Hello all, and welcome to part 2 of my series on writing historical gay romance. Last week’s post (which you can find here) covered some key elements of creating character. This week we’re talking about atmosphere, something I strive to improve with my own writing every day. Writing historical isn’t just about getting the details right. You need your readers to feel and see the world you created, this era long gone. When I write one of my stories, I see it as a movie in my head, and if I don’t feel as if I’m there, how am I going to get readers there?
The most intimidating part for some folks is getting the details right, but you don’t need to write out every tiny detail, only enough to create a clear image and set the tone. You know why? Because most folks have seen enough TV, movies, artwork, photography, to get an idea of what certain things look like for certain eras that a good deal of the foundation is already there for you to build on. But you don’t want to just throw out any old clichéd description.
Let’s say I’m writing a noir-ish style story. Why do I say noir-ish style and not noir? Because noir is very specific. It’s a very stylized type of crime drama with certain elements needed to make it that genre, and my stories don’t really fall into that category. When I get around to writing Bruce’s story, it’ll probably cover a lot of those elements, as he’s the only character of mine modeled after a Hollywood film noir type detective. The focus of my stories tend to be the romance, not the crime–if any, hence noir-ish. Anyway, so what do we know about noir? I use a lot of film analogies and examples because I’m a big film buff and as an artist, prefer to have visuals to draw from. You don’t have to be an expert to get an idea. Film noir is french for “black film”. (Note: The term wasn’t applied to these films until the mid to late 1940’s by a French critic, and wasn’t widely adopted until much later. Your fella isn’t going to know what the hell film noir is. He’ll understand characters being hardboiled, but not noir.) Okay, so we’re writing this noir scene. What’s the one thing that comes into your head first? You guessed it: lots of shadows and darkness.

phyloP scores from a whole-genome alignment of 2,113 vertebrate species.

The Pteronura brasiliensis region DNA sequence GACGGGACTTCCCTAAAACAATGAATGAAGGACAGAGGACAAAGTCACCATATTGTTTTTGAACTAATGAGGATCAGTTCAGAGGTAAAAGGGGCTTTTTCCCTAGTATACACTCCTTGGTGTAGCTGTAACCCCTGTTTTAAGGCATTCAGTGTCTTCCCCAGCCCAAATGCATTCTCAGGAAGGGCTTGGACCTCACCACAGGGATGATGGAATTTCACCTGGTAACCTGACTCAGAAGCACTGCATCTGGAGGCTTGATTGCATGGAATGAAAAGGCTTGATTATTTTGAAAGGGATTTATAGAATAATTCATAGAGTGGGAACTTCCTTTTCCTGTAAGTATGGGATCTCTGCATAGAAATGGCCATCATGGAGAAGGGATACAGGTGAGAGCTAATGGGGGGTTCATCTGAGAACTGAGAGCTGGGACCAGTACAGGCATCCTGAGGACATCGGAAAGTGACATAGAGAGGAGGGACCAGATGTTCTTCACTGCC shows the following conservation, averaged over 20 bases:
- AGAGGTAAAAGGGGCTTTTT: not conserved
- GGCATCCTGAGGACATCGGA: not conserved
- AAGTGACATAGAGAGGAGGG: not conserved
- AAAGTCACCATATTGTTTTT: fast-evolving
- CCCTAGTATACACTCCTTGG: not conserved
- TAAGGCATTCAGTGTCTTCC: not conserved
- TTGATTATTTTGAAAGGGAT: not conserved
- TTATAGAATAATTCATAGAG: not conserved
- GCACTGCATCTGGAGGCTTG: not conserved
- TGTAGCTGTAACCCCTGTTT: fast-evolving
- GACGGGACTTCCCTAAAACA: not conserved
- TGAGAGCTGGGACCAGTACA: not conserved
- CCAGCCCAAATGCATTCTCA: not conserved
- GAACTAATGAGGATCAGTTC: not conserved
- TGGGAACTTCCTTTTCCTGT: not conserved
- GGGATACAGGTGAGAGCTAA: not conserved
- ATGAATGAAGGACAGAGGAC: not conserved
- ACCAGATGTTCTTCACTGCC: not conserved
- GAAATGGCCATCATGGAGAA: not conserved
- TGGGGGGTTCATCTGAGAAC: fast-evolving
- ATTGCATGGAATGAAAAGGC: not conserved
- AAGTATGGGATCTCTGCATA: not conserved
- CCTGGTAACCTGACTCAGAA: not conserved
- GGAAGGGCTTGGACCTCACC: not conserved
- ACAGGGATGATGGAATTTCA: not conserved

Type film noir into Google images and what do you see? A wall of black and white images. And not just black and white, but look at those shadows. The smoke, the fog, the intensity. If we’re writing our scene, it’s not enough for our character to just be walking down a darkened New York or L.A. street. We need to describe these shadows, the fathomless darkness, the veil of fog, the sounds he hears around him but can’t see. Is it raining? How heavy? What’s he wearing? Is the rain and wind getting through his overcoat, whipping at his skin through his upturned collar? What can he smell? Rotting garbage? Is there steam coming up from the sewers? Is there any lighting at all? Where’s it coming from? How’s he feel walking down this street?
If it’s Bruce, he would be in his element. He’s not afraid of the shadows or the world they’re a part. He’s seen worse, done things he’s not proud of, but what the hell, we’re all damned anyway, right? He’s not afraid to die and any mug who wants to go a few rounds can bring it on. He’s a booze guzzling, cigarette smoking, hardboiled detective who always carries a gun, a sap, and his smarts. He fought in the war, sinking into the rotting yellow mud of the trenches while young fellas fell dead at his feet. This street ain’t nothing, and if he gets home at the end of the day with only a few bruised ribs and a nice new shiner, he’d write it off as a good day. This is your movie. You’re the director. Add texture to your scenes, sounds and taste. Then let the imagination of the reader do the rest.